How To Deal With Cops At Burning Man: 2018 Edition

Thanks to Mark Atwood for doing this once again. We’re not lawyers, this is not legal advice. Be careful out there.

Feel free to print out, share, and repost. This work is licensed under the CC-BY-4.0. I am not a lawyer. This document is not legal advice. If you are ticketed, cited, or arrested, consult with your attorney.


How to deal with cops at Burning Man (2018 update)

by Mark Atwood

* Do not consent to a search.

Never consent to a search. Say the phrase “I do not consent to a search.”

The cops are trained to make you flustered and to “take command” of the situation. Or they can be “polite”: “Mind if we take a look around?” Yes, you mind. “I do not consent to a search.”

Even if you have nothing for them to find, always say “I do not consent to a search.”

Never consent to a search of your body, of your clothing, of your possessions, of your car, of your truck, of your trailer, of your RV, of your tent, or of your camp. Never consent to the search of anyone else’s property.

They can ask the other people in your group or in your car, not just the driver or leader. “Mind if we take a look?” You should all sing the same song: “I do not consent to a search.”

Even if they threaten you with arrest or if threaten to bring a sniffing dog, continue to say “I do not consent to a search”. Even while they are searching you or your stuff, continue to say it. “I do not consent to a search”.

They may search you anyway. Once they start, they will trash all your stuff and dump it out on the playa. Do not give them consent once they start. They will not be more gentle with your stuff if you give them consent.

* Being Questioned.

Cops can ask you questions.

They may say things like “We’re just talking”, or “What do you think of …?”, or “Can you help us out?”

You do not have to answer their questions, and you probably shouldn’t.

They can ask you where your camp is, and who you are camping with. You don’t have to tell them, and you probably shouldn’t.

* Recreational drugs.

Never answer any questions about recreational drugs.

Remember, you never take drugs, you never carry drugs, you never supply drugs, you have no idea where to get drugs, you do not want any drugs, and you do not know anyone who does.

That includes cannabis in any form, in any amount. Cannabis is still not legal on BLM land, even for medical use. Having a medical card from any state is not a defense. The Nevada personal use possession law is not a defense.

If you have a legal prescription to a Schedule II drug such as Adderall, Ritalin, OxyContin, or Methadone, keep your pills in their correct prescription bottle and locked somewhere safe. If you need to carry any such prescription drugs with you, ask your pharmacist for a small bottle to keep just one day’s supply in, and keep that in your pocket. You can be charged if you cannot prove you have a legal prescription.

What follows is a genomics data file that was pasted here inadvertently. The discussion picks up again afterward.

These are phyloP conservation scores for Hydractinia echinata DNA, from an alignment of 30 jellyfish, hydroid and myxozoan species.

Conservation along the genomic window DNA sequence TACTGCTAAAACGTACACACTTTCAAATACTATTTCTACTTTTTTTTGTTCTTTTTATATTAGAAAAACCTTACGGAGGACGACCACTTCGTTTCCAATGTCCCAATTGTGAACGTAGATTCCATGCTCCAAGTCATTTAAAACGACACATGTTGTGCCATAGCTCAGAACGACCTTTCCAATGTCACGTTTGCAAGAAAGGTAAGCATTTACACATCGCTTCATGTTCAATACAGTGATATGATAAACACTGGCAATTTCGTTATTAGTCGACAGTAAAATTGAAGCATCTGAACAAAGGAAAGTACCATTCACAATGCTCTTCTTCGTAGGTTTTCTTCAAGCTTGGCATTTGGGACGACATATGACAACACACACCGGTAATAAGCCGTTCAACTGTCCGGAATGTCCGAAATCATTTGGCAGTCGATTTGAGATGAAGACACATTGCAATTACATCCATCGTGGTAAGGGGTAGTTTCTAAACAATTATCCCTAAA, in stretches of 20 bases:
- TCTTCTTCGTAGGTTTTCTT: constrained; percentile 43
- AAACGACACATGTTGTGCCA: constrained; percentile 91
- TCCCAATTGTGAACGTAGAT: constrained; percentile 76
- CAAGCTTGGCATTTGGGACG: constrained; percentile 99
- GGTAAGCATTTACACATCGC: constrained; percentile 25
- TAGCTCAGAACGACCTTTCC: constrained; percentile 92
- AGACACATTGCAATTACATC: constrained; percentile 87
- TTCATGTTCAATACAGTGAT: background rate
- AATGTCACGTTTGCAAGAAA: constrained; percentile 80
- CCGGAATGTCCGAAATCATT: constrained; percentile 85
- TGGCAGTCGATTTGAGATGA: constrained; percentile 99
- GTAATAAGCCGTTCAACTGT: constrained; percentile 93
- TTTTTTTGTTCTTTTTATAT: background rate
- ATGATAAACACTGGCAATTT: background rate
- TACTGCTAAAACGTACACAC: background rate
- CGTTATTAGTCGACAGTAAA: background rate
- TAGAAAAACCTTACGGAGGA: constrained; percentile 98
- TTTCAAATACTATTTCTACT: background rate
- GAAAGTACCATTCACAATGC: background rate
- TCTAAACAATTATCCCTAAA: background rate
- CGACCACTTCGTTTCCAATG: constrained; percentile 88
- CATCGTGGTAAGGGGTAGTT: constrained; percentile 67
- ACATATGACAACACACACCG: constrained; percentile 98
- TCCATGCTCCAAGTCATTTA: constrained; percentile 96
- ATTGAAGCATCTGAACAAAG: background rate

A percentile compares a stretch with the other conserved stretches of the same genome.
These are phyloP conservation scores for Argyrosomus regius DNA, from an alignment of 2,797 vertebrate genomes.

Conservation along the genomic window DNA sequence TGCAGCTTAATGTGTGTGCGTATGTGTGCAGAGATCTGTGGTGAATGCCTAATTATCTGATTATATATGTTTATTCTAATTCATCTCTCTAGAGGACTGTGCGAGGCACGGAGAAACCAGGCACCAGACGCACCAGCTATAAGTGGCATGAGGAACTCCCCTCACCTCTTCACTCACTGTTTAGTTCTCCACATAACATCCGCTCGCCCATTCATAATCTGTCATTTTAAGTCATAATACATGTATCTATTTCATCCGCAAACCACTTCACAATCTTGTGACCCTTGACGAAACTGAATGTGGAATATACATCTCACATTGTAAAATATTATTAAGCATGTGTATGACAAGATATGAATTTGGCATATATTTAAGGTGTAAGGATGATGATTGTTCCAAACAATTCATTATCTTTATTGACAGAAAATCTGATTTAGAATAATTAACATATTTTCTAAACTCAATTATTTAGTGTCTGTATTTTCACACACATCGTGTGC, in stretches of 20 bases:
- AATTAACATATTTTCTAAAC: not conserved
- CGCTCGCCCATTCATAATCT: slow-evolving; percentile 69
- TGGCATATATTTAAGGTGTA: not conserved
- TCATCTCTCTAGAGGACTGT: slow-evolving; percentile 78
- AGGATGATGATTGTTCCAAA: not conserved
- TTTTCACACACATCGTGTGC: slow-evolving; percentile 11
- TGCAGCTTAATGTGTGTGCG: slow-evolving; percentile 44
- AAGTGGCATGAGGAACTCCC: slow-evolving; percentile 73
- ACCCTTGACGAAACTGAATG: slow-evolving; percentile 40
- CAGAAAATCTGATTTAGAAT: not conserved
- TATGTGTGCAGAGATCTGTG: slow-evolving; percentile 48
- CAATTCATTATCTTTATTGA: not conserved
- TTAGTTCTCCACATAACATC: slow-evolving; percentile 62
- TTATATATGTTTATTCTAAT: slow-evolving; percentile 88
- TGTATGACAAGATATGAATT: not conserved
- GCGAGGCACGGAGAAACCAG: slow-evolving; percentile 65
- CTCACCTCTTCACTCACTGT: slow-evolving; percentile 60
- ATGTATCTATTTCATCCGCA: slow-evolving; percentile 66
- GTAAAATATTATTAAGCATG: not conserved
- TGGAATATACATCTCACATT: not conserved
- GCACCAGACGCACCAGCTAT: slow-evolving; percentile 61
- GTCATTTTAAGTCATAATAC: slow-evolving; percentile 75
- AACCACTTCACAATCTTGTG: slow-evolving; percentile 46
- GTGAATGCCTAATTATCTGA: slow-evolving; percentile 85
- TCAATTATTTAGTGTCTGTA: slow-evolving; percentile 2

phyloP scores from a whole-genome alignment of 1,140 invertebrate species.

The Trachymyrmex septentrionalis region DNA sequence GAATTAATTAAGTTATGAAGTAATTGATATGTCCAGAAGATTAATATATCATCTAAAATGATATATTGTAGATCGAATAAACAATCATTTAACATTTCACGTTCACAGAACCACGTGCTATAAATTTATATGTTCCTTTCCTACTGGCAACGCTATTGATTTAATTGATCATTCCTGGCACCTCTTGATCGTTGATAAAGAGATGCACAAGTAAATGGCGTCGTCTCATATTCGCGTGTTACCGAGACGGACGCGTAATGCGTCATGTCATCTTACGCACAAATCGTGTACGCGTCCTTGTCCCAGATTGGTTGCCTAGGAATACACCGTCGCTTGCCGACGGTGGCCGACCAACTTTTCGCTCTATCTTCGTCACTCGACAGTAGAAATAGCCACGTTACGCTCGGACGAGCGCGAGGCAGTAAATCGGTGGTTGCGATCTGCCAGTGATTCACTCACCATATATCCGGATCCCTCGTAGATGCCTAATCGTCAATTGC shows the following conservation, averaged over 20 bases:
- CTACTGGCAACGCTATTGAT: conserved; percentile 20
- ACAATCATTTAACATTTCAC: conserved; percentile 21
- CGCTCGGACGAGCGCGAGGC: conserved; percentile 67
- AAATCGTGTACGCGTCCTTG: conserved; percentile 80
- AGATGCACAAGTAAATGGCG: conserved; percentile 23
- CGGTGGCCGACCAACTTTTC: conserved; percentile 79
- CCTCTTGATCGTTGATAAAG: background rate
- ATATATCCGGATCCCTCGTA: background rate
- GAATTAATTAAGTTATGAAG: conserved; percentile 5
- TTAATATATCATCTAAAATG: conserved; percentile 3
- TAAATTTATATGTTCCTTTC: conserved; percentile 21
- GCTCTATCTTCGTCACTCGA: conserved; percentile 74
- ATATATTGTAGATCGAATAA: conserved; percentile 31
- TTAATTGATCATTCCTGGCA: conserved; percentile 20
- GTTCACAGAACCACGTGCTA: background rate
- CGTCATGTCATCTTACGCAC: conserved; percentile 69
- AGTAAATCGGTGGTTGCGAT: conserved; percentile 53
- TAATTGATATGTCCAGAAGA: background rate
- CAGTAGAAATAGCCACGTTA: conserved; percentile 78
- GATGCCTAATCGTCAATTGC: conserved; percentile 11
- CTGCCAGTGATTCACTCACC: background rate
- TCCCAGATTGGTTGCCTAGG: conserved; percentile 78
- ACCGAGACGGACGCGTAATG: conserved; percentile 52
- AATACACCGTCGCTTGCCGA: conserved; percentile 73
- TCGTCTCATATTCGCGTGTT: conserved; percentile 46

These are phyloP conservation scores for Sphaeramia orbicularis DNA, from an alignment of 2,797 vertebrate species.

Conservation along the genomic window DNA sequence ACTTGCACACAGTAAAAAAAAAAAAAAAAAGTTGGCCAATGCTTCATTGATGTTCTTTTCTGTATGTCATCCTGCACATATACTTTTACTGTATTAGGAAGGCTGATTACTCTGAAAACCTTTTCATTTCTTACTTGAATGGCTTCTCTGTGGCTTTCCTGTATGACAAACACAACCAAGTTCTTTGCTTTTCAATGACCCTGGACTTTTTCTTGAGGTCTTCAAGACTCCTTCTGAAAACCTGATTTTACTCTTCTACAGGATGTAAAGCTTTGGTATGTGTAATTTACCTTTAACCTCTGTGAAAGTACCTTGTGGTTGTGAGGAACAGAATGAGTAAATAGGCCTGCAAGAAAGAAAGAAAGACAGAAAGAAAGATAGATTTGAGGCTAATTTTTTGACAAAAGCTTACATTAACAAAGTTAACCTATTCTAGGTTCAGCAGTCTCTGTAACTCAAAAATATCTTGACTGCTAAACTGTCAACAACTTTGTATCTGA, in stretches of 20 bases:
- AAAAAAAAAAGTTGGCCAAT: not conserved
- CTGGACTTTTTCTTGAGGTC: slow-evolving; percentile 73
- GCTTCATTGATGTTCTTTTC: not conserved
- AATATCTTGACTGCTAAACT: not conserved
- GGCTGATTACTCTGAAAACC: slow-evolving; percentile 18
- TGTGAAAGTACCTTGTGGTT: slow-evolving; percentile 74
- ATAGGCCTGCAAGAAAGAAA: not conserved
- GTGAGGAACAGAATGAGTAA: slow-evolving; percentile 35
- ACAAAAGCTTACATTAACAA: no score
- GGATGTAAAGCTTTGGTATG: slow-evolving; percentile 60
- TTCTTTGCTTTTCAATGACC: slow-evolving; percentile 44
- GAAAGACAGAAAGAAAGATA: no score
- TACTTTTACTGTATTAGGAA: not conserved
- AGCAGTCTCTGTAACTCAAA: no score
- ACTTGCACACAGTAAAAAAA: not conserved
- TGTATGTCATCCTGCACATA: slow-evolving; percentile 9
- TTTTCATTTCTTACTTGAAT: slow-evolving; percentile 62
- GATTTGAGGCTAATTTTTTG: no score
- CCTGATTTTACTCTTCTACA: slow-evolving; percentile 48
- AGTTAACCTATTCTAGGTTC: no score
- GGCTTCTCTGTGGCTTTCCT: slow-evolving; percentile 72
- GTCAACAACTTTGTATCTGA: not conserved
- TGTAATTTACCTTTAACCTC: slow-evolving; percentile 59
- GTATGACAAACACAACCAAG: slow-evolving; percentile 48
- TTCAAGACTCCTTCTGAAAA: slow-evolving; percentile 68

If the cops ask you details about your prescription, you do not have to answer them, and you probably shouldn’t. The only things they are lawfully allowed to ask will be printed on the prescription bottle.

* Do not lead them to your camp.

They may try to make you lead them to your camp.

They can be very commanding and matter of fact about it. They may say “We are going to your camp.” They will make it sound as if you have no choice. You do have a choice, and you are going to chose to not to lead them to your camp. Never lead them to your camp.

If they really really insist on you leading them somewhere, then lead them to a Black Rock Ranger outpost.

* Keep your tent closed.

Always keep your tent zipped closed when you are not in it. If possible, use opaque screens or sheets to block transparent window screens, so there is no line of sight into your tent. Reflective panels and reflective cloth are also good for keeping the heat of the sun out of your tent.

You may want to use a luggage lock to lock the zipper of your tent when you are not in it. If your tent is zipped shut, they are supposed to need a warrant to open it, or they are supposed to need your consent. They probably won’t have a warrant, and you are not going to give them your consent, remember? “I do not consent to a search.” They may search your tent anyway. Do not give them consent once they start. Once they start, they will probably trash your stuff, no matter what you say.

* Your name and your ID.

If they ever stop you, you do have to tell them your correct “wallet name” as it is printed on your official ID. Tell them your name as it is printed on your official ID, driver’s license, or passport. You do not have to voluntarily show them your ID if they ask to see it. You especially do not have to go to your camp to get your ID for them.